As the crisis sapping the Western economies continues, the division between those who get it and those who don’t becomes wider and more important. Unfortunately, those who don’t get it are mostly those who are in charge—of governments, banks, corporations, and the media. Perhaps they don’t see what is happening because, having done so well from the system they have organised, they have most to lose from its collapse.
What they don’t get is that the economic system that has dominated the world in recent decades, most aggressively in the last 30 years under the soubriquet of the Washington Consensus, is dying. Crucially, it is dying from its own inconsistencies. Its theories were false; its models were flawed. Money really cannot be spun out of straw. Nor, in times of famine, can it be eaten.
Because they don’t understand this, the elites in government, business and finance—but also sometimes in academia and culture—have dedicated themselves to repairing the existing system. They cluster round the wrecked train with slightly varying proposals for getting it back on track. They don’t ask how far the coal stocks will take it, whether that is a good direction in any case or—really unthinkable—whether a train is best form of locomotion any more.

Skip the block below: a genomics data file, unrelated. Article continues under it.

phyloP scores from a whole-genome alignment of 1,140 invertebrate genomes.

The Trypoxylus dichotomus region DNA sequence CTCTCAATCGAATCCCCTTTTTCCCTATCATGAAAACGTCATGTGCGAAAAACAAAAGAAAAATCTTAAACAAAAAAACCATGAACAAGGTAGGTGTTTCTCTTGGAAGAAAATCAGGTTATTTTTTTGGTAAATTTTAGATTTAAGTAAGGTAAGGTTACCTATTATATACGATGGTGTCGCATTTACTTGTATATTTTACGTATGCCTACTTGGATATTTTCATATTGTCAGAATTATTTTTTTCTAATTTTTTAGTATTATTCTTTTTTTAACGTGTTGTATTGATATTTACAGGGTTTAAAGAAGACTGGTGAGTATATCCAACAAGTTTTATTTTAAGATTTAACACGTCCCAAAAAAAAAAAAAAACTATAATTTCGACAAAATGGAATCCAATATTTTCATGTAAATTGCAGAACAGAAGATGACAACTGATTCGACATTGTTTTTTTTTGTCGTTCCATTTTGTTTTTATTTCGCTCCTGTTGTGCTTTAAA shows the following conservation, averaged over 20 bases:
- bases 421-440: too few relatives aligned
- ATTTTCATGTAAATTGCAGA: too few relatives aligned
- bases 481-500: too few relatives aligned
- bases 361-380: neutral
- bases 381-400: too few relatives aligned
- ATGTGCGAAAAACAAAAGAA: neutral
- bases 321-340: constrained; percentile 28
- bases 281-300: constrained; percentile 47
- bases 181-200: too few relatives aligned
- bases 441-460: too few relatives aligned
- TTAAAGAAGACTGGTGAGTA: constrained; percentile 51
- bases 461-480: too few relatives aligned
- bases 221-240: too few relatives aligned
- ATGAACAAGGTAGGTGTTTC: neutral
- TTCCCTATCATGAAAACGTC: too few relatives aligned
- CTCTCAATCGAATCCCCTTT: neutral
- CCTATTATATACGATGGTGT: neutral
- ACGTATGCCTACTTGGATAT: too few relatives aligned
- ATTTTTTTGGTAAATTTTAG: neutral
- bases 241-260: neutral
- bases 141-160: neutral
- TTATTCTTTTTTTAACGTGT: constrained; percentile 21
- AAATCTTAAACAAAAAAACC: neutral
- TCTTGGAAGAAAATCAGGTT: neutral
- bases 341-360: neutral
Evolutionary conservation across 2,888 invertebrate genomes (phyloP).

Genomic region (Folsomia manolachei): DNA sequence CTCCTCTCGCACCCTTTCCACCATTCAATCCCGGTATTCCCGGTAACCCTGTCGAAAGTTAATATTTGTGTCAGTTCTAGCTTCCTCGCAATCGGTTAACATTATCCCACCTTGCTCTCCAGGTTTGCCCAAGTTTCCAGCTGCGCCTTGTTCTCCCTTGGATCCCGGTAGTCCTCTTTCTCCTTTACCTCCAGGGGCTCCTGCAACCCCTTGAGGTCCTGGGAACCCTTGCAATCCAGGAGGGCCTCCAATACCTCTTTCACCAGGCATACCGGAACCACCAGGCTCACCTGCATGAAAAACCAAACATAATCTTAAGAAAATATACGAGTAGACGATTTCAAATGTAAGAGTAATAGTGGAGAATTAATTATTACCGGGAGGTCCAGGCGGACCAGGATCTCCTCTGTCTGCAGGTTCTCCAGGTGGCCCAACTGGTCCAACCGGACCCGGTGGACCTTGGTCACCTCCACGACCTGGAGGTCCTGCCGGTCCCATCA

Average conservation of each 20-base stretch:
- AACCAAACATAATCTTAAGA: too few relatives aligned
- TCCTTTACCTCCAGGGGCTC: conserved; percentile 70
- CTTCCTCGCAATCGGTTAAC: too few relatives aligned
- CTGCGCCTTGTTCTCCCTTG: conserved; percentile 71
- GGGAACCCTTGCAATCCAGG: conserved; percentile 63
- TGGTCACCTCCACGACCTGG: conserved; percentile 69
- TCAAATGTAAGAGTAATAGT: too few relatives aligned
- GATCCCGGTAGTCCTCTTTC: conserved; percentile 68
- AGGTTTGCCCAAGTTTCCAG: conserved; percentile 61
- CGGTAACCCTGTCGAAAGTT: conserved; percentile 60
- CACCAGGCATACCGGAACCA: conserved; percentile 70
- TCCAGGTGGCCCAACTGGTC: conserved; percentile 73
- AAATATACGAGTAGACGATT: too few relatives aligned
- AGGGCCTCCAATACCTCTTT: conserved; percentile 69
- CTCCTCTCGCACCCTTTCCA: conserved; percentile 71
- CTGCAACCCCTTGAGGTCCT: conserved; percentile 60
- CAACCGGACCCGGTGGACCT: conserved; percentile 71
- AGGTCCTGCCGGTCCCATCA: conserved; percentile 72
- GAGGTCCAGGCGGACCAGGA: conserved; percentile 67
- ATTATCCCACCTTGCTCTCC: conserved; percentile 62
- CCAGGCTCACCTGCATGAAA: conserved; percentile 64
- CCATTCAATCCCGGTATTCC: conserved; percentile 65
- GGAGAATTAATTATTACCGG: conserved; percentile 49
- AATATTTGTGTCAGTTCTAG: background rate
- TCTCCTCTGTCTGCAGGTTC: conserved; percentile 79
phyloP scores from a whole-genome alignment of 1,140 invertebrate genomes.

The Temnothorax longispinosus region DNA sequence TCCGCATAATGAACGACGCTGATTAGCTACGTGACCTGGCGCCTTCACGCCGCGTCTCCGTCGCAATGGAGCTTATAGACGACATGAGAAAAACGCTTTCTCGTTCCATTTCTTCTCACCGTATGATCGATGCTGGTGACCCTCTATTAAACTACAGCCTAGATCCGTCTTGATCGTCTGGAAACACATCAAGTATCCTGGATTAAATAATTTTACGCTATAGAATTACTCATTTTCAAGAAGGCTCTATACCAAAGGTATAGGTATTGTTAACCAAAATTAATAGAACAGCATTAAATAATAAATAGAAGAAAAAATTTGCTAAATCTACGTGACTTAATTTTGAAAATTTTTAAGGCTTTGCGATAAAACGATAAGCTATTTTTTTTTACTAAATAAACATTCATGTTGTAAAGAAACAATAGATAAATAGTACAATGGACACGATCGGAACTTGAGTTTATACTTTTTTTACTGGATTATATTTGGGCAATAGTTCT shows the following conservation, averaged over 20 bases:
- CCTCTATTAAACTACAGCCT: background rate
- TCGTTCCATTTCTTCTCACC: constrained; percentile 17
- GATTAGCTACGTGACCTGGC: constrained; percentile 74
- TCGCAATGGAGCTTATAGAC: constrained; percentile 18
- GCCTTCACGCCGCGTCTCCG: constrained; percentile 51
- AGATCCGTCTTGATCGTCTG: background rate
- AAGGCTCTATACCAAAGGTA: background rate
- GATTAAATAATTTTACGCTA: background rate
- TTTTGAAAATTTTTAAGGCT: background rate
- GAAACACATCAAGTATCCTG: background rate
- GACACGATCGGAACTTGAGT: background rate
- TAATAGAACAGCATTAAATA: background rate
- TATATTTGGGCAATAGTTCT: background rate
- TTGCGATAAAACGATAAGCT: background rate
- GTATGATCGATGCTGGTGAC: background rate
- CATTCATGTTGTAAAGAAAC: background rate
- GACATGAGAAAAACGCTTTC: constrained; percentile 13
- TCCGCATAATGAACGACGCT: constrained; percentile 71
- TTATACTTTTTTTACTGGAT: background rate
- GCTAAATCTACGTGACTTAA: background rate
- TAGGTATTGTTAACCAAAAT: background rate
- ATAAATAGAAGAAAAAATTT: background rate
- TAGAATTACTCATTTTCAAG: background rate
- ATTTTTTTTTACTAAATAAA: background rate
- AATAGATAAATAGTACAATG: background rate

Those who do get it, as Manuel Castells argues, have moved on. They do not expect those in power (but not in control) to solve the crisis and they do not trust their solutions anyway. Instead they are creating new ‘post-capitalist’ ways of living and organising. Castells’ networked world is changing how we think and what we believe. Perhaps this is how Jeremy Rifkin’s ‘empathic civilisation’ will emerge; perhaps not.
The point is not whether the forecasts of Castells, Rifkin or anybody else are correct: the future is always far too complex to foresee reliably. But hindsight, as politicians are fond of saying, is quite reliable. And hindsight shows, except to those blinded by narrow self-interest, that what has been will not be in future. It is not necessary to know what will be to understand that what has been is over.
If you’re wondering what any of this has to do with culture, art and democracy, this site probably isn’t going to interest you. But our culture is inseparable from the economy and the society that has created it, as they are also shaped by it.
So the question for cultural workers, as for everyone else, is where they stand. Are they in the crowd trying to get the train back on the tracks? Or are they among those who are working out new ways of living in a changed world?